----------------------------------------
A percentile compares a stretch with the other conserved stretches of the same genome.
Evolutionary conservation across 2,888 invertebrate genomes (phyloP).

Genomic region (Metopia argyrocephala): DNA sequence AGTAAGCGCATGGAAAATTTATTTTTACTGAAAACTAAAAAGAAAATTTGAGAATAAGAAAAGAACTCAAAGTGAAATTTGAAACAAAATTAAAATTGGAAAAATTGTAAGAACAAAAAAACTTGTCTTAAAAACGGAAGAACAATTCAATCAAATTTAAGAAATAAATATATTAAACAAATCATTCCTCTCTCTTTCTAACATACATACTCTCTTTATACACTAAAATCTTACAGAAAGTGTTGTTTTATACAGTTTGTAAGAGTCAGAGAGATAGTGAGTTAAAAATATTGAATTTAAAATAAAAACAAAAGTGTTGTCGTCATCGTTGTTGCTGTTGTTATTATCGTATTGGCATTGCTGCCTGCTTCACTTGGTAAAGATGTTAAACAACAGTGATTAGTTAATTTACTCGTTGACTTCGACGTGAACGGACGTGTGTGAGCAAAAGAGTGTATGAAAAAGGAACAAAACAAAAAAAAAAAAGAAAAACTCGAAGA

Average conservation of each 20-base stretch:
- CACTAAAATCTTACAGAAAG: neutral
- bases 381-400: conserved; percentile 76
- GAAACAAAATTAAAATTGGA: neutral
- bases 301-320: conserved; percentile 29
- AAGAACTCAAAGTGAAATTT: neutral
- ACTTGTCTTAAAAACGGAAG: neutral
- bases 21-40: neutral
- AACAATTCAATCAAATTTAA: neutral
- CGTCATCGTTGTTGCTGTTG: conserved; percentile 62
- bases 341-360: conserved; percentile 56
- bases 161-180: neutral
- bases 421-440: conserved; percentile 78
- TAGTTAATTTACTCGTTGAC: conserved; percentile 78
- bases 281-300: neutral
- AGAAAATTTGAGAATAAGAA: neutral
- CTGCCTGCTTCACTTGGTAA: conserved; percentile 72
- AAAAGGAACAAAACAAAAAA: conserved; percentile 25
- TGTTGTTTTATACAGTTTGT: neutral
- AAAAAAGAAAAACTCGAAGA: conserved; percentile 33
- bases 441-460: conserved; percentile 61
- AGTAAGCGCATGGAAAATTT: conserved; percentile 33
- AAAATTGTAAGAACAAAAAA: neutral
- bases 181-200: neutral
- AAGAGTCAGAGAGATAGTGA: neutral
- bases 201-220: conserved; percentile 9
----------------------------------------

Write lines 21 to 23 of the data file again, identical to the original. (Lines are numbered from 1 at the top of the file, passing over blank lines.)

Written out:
- AAAAGGAACAAAACAAAAAA: conserved; percentile 25
- TGTTGTTTTATACAGTTTGT: neutral
- AAAAAAGAAAAACTCGAAGA: conserved; percentile 33